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|TOP 10 PROSPECTS|
|1. Robert Stephenson, rhp|
|2. Cody Reed, lhp|
|3. Amir Garrett, lhp|
|4. Tyler Stephenson, c|
|5. Jesse Winker, of|
|6. Alex Blandino, ss/2b|
|7. Nick Travieso, rhp|
|8. Keury Mella, rhp|
|9. Sal Romano, rhp|
|10. Tyler Mahle, rhp|
The Reds signed and developed an enviable wave of homegrown talent in the first decade of the 2000s. Players like Joey Votto, Johnny Cueto, Jay Bruce and Homer Bailey all reached the majors around the same time and contributed to a trio of playoff teams in 2010, 2012 and 2013.
Coming up right behind them were the fruits of an excellent 2007 draft that included Devin Mesoraco, Todd Frazier and Zack Cozart. An astute signing of Cuban lefthander Aroldis Chapman just added to the youth movement.
Votto developed into one of the best hitters in baseball. Cueto proved to be a No. 1 starter, while Bruce, Frazier, Chapman and Mesoraco all have made all-star teams.
But it’s time to write a disappointing eulogy for this group of Reds stars. As talented as they are, the best homegrown group the Reds have produced in decades failed to win a playoff series.
The Reds were swept and no-hit by Roy Halladay and the Phillies in 2010. Two years later, a 97-win Reds team led the Giants two games to none in the NL Division Series but then lost three straight. A year later, the Reds lost in the Wild Card Game to the Pirates.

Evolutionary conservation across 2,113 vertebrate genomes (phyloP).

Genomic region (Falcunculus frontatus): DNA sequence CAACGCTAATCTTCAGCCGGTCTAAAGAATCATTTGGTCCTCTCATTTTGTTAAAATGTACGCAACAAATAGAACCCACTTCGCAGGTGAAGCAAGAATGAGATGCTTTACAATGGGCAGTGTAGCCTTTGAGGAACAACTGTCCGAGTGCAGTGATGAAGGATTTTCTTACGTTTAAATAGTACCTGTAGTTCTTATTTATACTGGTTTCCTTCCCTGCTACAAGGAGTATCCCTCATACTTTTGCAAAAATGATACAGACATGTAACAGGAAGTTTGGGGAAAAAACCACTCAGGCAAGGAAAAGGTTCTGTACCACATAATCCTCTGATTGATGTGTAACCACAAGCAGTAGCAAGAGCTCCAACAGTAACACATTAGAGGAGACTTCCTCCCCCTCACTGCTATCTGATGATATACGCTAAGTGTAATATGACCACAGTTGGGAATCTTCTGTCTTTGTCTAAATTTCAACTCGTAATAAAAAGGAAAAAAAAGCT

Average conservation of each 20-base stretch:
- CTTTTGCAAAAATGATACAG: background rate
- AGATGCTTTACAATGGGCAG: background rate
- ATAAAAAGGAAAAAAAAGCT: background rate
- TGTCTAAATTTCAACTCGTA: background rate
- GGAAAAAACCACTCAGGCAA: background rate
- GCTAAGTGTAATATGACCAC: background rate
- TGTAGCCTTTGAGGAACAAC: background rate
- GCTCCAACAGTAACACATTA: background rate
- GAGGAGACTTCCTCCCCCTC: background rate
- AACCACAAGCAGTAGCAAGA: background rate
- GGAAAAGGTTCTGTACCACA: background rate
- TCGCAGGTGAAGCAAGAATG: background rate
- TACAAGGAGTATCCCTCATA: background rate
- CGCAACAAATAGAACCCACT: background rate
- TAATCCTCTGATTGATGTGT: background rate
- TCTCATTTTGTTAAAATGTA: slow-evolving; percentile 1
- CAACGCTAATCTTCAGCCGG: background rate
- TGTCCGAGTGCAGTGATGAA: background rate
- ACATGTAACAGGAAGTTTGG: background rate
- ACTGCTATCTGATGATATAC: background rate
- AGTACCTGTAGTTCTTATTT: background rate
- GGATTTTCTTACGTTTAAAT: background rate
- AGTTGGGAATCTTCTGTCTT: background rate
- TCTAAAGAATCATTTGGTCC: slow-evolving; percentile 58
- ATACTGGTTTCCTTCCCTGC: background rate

The Reds made a few offseason tweaks heading into 2015—they traded Mat Latos and Alfredo Simon—but pending free agents Johnny Cueto and Mike Leake were retained. Cincinnati also traded for outfielder Marlon Byrd.
But the team the Reds’ envisioned making one more playoff push never showed up. Bailey succumbed to an elbow injury in April. Mesoraco caught just six games before a hip injury ruined his season. A knee injury finished Cozart’s season in June.
The Reds’ injuries were difficult to overcome, but they also deflected blame from what was an impossible task. Even if everything had gone perfectly for the Reds in 2015, they likely would have found themselves failing to keep up in the best division in baseball. At least by falling apart so quickly, the Reds were able to switch to rebuilding mode for the first time since Votto and Cueto arrived as regulars in 2008.
The Reds traded Cueto, Leake and Byrd. Cincinnati turned to an all-rookie rotation for the final 40 percent of the season, and the Reds will pick second overall in the 2016 draft.
Cincinnati has to decide whether it’s willing to get even worse in the short term to get better. Even with Votto and Frazier in their primes, it’s hard to see how even a tweaked Reds team can compete in 2016. Trading away Bruce, Chapman and/of Brandon Phillips will not help Cincinnati win more games in 2016, but it may be their best bet to try to compete again in 2017 and beyond.
Adding to that impetus, the Reds have split the executive duties. Walt Jocketty remains president, but Dick Williams, a former investor banker/venture capitalist, has been named the team’s general manager. Jocketty has said that 2016 will be his last year as decision maker.